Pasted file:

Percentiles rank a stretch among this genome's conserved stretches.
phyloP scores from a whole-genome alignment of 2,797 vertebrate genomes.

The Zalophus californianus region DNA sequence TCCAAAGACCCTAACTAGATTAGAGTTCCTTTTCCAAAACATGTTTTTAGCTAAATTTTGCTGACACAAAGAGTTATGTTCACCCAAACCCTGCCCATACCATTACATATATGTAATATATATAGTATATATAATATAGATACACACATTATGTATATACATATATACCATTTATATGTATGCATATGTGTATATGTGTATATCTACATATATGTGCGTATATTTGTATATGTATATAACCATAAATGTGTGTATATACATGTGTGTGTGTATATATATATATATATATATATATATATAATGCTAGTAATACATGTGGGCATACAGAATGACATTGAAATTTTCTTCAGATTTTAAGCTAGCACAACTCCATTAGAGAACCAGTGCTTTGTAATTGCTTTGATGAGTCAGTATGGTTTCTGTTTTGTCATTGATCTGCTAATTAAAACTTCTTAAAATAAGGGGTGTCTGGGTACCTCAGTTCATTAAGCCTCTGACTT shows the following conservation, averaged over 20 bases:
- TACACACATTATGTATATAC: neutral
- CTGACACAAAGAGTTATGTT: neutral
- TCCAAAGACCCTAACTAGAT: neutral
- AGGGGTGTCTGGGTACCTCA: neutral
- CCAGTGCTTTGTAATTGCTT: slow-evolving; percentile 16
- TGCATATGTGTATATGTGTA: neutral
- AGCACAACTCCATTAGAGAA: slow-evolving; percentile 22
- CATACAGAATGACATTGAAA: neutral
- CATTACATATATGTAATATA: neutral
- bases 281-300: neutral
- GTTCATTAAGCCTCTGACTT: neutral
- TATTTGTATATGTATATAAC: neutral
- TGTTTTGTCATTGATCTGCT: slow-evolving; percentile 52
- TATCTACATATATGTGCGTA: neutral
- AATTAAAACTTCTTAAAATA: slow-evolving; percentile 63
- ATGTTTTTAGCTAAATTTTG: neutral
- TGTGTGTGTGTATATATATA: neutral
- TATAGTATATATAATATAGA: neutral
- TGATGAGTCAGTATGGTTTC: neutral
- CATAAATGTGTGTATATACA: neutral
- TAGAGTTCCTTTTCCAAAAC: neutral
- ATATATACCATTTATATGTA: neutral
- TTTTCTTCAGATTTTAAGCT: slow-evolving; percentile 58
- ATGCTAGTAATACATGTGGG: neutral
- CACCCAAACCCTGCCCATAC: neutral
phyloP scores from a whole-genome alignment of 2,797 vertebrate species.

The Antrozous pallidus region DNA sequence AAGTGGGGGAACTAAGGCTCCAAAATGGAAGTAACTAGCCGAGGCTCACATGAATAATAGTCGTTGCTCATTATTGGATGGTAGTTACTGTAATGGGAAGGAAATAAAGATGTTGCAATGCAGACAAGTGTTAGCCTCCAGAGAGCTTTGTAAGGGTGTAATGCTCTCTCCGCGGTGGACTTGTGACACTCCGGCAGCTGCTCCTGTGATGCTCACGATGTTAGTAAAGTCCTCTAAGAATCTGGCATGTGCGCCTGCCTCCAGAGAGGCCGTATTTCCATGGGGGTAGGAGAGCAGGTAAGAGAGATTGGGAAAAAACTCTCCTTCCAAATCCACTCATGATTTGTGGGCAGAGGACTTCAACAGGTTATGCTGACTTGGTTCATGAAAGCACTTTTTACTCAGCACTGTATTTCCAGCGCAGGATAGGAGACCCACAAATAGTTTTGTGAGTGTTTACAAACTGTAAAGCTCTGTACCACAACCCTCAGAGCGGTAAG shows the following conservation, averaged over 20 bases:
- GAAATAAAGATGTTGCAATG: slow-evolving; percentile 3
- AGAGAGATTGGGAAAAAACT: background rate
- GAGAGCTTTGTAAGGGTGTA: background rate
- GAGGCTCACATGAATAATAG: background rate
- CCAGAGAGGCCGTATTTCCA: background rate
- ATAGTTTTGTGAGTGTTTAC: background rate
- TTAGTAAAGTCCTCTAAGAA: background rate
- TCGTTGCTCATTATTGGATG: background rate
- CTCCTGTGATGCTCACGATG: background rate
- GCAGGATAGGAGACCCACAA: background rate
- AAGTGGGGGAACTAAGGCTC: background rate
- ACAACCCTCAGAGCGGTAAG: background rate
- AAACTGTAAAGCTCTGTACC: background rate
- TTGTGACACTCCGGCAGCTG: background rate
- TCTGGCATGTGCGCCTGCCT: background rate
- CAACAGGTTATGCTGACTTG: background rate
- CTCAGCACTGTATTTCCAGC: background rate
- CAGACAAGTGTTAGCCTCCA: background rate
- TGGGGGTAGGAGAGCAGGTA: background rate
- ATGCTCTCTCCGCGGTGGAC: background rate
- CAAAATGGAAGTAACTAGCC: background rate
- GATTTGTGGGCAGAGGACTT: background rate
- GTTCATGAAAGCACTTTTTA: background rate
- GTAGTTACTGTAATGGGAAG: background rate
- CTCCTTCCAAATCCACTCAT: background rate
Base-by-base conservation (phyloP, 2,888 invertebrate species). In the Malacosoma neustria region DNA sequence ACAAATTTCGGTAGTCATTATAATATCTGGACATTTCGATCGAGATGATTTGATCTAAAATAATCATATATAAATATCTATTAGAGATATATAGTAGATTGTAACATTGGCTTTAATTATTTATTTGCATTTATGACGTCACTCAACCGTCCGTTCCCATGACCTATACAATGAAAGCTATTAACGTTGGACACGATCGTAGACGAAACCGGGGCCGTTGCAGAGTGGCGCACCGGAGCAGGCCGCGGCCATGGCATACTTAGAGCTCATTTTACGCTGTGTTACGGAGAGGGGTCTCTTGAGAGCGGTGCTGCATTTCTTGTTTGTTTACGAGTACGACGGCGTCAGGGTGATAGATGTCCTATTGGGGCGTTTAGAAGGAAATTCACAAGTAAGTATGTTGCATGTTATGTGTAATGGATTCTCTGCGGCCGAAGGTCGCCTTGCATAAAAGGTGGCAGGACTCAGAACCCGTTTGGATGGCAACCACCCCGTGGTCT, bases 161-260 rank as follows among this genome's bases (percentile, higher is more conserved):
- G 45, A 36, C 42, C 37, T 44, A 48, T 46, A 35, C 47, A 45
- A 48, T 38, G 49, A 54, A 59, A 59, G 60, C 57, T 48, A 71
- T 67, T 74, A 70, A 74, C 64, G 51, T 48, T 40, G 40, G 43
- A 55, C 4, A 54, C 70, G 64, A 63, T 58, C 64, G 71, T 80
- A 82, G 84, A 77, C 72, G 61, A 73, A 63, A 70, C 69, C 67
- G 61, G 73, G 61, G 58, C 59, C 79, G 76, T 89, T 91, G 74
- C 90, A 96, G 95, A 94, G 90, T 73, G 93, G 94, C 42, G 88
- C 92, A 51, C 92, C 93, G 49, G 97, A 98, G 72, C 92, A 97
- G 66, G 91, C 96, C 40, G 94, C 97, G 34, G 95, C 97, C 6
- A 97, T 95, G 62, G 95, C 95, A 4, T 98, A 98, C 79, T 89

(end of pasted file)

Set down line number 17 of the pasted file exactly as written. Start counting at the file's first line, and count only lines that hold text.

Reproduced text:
- TATCTACATATATGTGCGTA: neutral